Race Reform

"Mob Violence Described as 'Menace to Public Safety' At First Annual Meeting of Anti-Lynching Association", Sunday, November 22, 1931
"Southern Women and Rare Cooperation", October 6-7, 1920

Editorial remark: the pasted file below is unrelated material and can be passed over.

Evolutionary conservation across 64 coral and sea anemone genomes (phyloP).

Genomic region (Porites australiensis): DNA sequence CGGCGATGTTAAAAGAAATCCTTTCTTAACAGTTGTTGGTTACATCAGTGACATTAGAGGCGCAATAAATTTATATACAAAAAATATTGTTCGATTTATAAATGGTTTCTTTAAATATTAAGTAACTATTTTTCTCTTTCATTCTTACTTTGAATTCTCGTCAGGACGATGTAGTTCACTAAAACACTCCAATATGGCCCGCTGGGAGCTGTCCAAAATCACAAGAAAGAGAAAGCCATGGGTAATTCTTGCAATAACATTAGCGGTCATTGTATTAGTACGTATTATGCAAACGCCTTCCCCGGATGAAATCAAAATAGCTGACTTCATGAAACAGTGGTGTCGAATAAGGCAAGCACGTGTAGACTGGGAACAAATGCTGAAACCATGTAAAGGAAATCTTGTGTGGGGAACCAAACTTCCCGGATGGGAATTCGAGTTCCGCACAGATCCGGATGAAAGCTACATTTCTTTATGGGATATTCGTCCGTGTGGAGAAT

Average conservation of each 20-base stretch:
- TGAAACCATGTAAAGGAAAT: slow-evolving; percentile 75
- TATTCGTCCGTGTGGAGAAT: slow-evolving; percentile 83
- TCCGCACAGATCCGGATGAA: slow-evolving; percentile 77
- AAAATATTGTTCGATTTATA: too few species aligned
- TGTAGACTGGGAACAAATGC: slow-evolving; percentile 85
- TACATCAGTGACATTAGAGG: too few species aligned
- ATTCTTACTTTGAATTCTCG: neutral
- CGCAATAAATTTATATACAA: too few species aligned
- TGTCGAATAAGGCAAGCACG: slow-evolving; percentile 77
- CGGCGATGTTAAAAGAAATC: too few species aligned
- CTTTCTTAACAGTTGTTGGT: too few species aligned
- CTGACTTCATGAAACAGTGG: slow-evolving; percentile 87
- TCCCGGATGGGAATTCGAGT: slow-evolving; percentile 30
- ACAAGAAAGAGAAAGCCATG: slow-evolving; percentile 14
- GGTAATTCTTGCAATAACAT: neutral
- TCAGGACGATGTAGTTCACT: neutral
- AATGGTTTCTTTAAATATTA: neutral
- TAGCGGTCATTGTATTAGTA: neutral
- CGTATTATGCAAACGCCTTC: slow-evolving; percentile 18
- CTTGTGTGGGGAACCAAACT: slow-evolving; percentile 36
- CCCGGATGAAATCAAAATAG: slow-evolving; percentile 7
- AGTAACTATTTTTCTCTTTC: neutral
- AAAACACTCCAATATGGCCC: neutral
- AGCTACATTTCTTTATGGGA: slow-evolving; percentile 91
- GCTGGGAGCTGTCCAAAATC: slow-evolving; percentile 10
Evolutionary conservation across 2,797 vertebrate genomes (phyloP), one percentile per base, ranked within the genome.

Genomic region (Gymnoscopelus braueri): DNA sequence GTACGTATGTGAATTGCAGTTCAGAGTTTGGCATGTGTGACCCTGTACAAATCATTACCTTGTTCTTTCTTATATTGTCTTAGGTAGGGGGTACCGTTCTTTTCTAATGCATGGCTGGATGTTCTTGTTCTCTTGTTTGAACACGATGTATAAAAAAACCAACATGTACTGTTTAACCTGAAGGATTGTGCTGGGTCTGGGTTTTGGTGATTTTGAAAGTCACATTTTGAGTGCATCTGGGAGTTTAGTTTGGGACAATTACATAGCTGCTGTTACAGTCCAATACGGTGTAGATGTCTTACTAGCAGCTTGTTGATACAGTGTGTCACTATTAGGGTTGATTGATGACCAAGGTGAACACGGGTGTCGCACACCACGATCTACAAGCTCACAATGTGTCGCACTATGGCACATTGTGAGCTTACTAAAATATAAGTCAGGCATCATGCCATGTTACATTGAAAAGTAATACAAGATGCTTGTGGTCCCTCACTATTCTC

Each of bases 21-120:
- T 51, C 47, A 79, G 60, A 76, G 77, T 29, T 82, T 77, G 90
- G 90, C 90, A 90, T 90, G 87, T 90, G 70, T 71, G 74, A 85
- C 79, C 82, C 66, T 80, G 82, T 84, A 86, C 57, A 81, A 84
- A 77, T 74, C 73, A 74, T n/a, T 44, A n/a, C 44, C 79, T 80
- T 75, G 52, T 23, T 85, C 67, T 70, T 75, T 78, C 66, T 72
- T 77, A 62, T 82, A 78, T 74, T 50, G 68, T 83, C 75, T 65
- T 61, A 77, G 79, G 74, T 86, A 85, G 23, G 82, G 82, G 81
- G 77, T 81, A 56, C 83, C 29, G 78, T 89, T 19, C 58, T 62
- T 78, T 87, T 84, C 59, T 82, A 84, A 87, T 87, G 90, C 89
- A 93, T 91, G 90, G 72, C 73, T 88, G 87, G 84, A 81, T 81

Reform measures in Georgia during the Progressive Era often restricted Black rights. Beginning in the 1890s, Georgia instituted Jim Crow laws that separated the city into Black and white areas. Georgia’s Black neighborhoods were neglected when it came to city services, such as paved streets and regular garbage collection, and public accommodations, such as parks, schools, and libraries. In an environment where white female reformers viewed racial segregation and Black disenfranchisement as reform measures that brought about racial harmony, the main response to Black concerns came from the Black community. Black female reformers were not only guided by goals of civic improvement, but also demands for social justice. They challenged white supremacy through mutual aid associations, social welfare organizations, and private institutions that connected and supported Black communities across Georgia. Black women engaged in interracial cooperation with white women to marshal public resources and address race-based concerns such as lynching, police brutality, and the neglect of Black communities by local governments. When white women participated in campaigns that benefited Black neighborhoods, they often did so with a paternalistic approach that viewed Black Americans as inferior and thus requiring white assistance. Despite the shortcomings in collaborative efforts between white and Black women, they laid the groundwork for later cooperative movements, taking tentative but significant steps toward solidarity at a time when shaking hands or sharing a meal challenged the status quo.